I love movies that have great voice overs. The one I was thinking about for this was Shoot the Piano Player, the great Truffaut movie with second person narration. Also Jules and Jim. I like voice over when it’s not telling you information, but it’s adding on a layer of character. And I think this character is always very much narrating.

You never get away from him, but he’s enjoyable. How much did this movie cost? 

Oh man, this cost so little, but it was hard to scrape it together. We shot basically this SAG ultra-low budget agreement, which is basically anything under $200,000, we were way, way, way, below that.

Which is what? 

Very little.

Like $150, 000?
(Poe's hand moves downward)
 (Poe's hand move farther down.)
(As I recall, this is about where the hand stopped moving....)

What we tried to do is we did a combination of crowd-funding on Indiegogo and getting favors, small, small donations to help us through. It was a small team effort that was the spirit of the whole movie. In a way, having no money is a hindrance, but in a way it’s liberating because you’re not accountable to a studio or investors. You define your terms and you’re such a small production that you can shoot fast. We shot here in this bar, we had a few lights.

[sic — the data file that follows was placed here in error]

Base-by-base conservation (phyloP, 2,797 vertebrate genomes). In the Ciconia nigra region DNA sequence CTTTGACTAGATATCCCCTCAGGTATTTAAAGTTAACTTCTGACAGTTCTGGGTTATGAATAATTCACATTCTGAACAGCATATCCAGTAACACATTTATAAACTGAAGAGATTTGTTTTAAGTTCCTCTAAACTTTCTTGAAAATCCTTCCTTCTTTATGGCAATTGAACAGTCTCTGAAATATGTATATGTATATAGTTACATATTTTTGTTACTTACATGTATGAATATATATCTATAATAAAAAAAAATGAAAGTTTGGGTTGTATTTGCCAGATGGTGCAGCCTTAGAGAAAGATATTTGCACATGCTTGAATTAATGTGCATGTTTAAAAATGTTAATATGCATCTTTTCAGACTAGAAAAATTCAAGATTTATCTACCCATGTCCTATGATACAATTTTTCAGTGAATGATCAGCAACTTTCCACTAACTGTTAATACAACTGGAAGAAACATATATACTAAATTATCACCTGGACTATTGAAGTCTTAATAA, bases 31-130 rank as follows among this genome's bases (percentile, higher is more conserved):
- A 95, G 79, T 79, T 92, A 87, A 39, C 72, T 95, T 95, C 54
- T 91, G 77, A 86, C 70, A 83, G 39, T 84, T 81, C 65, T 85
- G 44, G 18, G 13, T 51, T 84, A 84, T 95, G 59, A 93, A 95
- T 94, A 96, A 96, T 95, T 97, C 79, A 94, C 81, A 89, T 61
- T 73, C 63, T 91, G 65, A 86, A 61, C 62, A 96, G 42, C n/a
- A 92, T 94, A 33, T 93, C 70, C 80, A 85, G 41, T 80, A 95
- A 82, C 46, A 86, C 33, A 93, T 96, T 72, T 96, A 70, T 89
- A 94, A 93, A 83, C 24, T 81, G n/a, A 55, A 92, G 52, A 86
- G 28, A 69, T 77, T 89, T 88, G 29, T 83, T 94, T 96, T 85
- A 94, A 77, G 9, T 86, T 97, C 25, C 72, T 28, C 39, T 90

I didn't even recognize this bar -- you really made it seem so much bigger than it is! 

We definitely maximized location for sure. It’s nice for my first movie out the gate to focus on the story-telling and the characters rather than having a big production value and stuff like that. The script was a fun one to do as my first film.

There’s a balance between character and plot and it’s only 75 minutes long. And it works! 

I think keeping small allows you to have a lot of time with your actors and focus on performance. I’ve worked on a bunch of giant movies when I was assisting directors and learning the ropes. I assisted a director named Donald Petrie on a movie called Just My Luck, a Lindsay Lohan movie that shot here a few years ago. It was a gigantic production and I learned how a director operates in that context, which was invaluable. Then I worked on Spielberg’s War of the Worlds for this guy Vic Armstrong, who was like the stunt coordinator of all time: He was Harrison Ford’s stunt double for Indiana Jones. So then, to see that type of film process, it was a totally different learning experience. Now, making short films along the same lines and budget levels as this, this is an extension of the student films I’ve done.